REVIEW: NYFOS Celebrates Gay Men in Song
June 26, 2019
By Brian Taylor
New York Festival of Song returned to the LGBT Community Center, as part of the Five Boroughs Music Festival, to celebrate gay men in song — “Manning the Canon: Gay Life in Song.” NYFOS’s brilliant artistic director and pianist Steven Blier has curated a delightful soiree celebrating his personal findings of the gay soul in vocal music. On the menu was a bountiful variety of delicious songs — from nineteenth century art songs to late-twentieth century pop gems — served up by a quartet of strapping male vocalists in top form.
The concert, a veritable hit in 2009, presently revived for the 50th Anniversary of Stonewall, was born out of the notion to do a program of gay composers. In fact, this was a “straight-friendly” occasion, and the theme expanded to include examples by composers not thought of as gay, but in which Mr. Blier found a gay angle. The collection of tunes was an assortment of types, something for everyone, mixing it up at a buzzing gay happy hour.
Mr. Blier held court at the piano and offered invaluable commentary — insights into music history and priceless anecdotes — as well as sensitive and supportive accompaniment, nimble in classical repertoire and swinging in jazz styles.
The opening chapter, “Men on Men, Man to Man,” included a sensuous “Is It Dirty?” by Christopher Berg (lyrical music to text by Frank O’Hara) featuring the silky baritone Efraín Solís. Also special was a piece from an off-Broadway show — with a libretto by Mark Campbell, also responsible for New York City Opera’s recent Stonewall — called Songs from an Unmade Bed, with music by Joseph Thalken called “An Admission,” sung exquisitely by tenor Scott Murphree. Murphree was then joined by fellow tenor Daniel McGrew, Solís and bass Matt Boehler for some Schubert — a rousing quartet called “Der Gondelfaher” — beginning a section of art songs dubbed “Our Gay Heritage in Art Song: Fulfillment.” Treasures by Poulenc, Tchaikovsky, and Griffes followed, all flawlessly rendered.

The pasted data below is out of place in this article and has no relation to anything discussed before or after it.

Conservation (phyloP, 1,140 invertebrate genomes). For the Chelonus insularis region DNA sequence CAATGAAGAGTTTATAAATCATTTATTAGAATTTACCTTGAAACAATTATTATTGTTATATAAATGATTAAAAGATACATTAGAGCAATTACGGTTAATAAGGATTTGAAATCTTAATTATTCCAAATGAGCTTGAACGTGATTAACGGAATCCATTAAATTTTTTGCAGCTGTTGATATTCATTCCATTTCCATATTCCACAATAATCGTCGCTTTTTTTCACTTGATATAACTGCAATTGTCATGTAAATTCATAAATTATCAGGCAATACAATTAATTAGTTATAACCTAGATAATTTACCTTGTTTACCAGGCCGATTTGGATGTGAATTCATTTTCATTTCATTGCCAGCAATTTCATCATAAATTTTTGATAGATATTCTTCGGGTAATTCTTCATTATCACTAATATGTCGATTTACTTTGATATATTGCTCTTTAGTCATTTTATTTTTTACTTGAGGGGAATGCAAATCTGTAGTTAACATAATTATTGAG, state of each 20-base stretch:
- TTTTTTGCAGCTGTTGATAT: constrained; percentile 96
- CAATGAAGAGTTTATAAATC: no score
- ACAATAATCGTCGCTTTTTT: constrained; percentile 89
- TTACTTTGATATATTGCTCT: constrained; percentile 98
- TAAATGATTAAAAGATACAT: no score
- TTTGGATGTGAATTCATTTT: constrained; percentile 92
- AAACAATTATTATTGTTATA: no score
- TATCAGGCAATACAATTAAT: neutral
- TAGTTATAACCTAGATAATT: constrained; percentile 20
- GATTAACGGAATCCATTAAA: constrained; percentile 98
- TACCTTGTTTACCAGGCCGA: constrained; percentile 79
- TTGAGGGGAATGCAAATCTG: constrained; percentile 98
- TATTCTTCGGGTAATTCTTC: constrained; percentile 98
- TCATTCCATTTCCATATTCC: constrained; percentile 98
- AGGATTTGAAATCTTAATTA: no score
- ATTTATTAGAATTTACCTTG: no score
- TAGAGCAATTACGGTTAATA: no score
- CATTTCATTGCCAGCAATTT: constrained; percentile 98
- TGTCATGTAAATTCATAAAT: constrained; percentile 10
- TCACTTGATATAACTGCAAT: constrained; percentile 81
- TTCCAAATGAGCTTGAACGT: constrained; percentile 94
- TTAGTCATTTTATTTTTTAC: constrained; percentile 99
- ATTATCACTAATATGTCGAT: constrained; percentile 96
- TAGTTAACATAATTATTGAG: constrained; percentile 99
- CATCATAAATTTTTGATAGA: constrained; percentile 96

The following chapter, “Drag Acts,” found Boehler, with his hefty bass and crisp diction, delivering John Wallowitch’s ode to Bruce Vilanch, “Bruce.” An excerpt from William Bolcom’s little-known opera Casino Paradise concluded the first half of the evening.
The program continued with another foray into serious fare, “Our Gay Heritage in Art Song: Mixed Signals,” with a dexterous reading of Saint-Saëns’s “Si vous n’aves rien à me dire” by Mr. Murphree, and a virtuosic “Polo” of de Falla sung by Mr. Solís. But Britten’s rarely performed “Night covers up the rigid land,” to a poem by W. H. Auden, was an emotional high point, sung exquisitely by the satiny tenor Daniel McGrew.
The final chapter, “150 Years of Gay Brotherhood,” takes unexpected turns. A same-sex iteration of the “Tennis Duet” from the ‘90’s musical City of Angels was enjoyable. But the evening’s high point was Bernstein’s setting of Whitman, “To what you said,” from his 1977 Songfest, featuring the whole company. As a festive finale, Cole Porter’s “You’re the Top” was dispersed among the four vocalists, including, of course the ribald (apocryphally attributed to Irving Berlin) lyrics:
You’re the top!
You’re Miss Pinkham’s tonic.
You’re the top!
You’re a high colonic.
You’re the burning heat of a bridal suite in use.
You’re the breasts of Venus
You’re King Kong’s penis,
You’re an arch
In the Rome collection.
You’re the starch
In a groom’s erection.
I’m a eunuch who
Has just been through an op,
But if, Baby, I’m the bottom
You’re the top.